Was traveling during a pandemic dangerous?
No more than staying at home in the US. After all, you can socially distance anywhere, in any country. In fact, I’d argue that a warm climate, good ventilation, outdoor activities, personal fitness, social distancing, and of course the almighty N95 mask are all you need to avoid any serious viral illness. Where you do these things matters very little. The only exceptions are those who are immunocompromised, elderly, or afflicted with metabolic syndrome (obesity, diabetes, high blood pressure, etc), in which case it’s best to keep oneself in the most developed country possible in case of hospitalization. For those of us in great health, I have yet to see any dangers in traveling during this pandemic.
Did people think I was crazy?
Yes—fear is much stronger than hope. Friends and even my own family told me to stay in the US during the pandemic. This would’ve meant an entire Great Lakes winter sealed alone behind closed doors, which seemed like a silly thing to do when I saw a second, even bigger wave of infections coming.
Plus, when the world says zig, I like to zag. I see this flexibility as a positive attribute during times of crisis—it’s the old principle of throwing yourself into the punch instead of waiting to be greeted by it. I cast aside fear and made judicious decisions regarding risk, starting with the miniscule IFR (infection fatality rate) for people my age (1 in 400, which includes the obese). And there was my own suspicion that I had already had a mild five-day case of covid-19 in January 2020, long before it became A Thing.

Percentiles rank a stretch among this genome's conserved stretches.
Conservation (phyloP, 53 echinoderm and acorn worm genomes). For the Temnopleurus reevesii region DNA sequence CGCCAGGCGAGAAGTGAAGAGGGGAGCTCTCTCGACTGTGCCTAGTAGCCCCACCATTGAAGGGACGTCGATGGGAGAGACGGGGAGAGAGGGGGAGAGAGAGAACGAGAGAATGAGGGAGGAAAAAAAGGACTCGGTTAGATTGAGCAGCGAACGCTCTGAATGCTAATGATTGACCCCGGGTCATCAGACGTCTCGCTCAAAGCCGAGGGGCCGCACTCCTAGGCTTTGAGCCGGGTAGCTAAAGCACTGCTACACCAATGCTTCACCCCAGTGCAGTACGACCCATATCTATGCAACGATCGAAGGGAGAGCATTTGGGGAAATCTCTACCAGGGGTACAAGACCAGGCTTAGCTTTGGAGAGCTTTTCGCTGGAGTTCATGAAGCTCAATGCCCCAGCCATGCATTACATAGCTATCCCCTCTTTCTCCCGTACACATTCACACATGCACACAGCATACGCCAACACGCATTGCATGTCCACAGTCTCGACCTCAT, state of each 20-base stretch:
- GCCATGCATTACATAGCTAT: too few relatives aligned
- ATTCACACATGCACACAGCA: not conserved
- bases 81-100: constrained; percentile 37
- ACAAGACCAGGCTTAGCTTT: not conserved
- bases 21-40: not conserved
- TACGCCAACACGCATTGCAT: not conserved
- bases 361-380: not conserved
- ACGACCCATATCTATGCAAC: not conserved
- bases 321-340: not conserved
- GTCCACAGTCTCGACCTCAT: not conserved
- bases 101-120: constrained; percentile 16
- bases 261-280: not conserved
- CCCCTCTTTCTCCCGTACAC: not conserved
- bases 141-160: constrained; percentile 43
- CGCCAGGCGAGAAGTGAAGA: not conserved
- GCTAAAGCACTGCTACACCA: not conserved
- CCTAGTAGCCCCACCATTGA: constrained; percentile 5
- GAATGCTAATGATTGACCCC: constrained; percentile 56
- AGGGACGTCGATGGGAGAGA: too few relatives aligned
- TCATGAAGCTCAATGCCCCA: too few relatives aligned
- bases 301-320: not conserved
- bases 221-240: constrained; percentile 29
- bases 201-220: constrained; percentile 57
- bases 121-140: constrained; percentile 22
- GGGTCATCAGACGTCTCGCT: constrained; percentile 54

As a result, I safely explored four new countries, visited bucket-list sites for half price (Machu Picchu), gained tons of new Gemstone Travel Mystery ideas (just wait!), made a lot of money working online, met a ton of new people, and even fell in love.
Would I do it again?
Yes, absolutely. Choosing to travel internationally during a global pandemic was one of the best choices of my life. “Crisis” is the Greek word for something like “turning point” or “decision” — something all good storytellers should know — and I’ve benefitted personally, financially, literarily, and emotionally from this one.
It’s a big world. Let’s go see it all.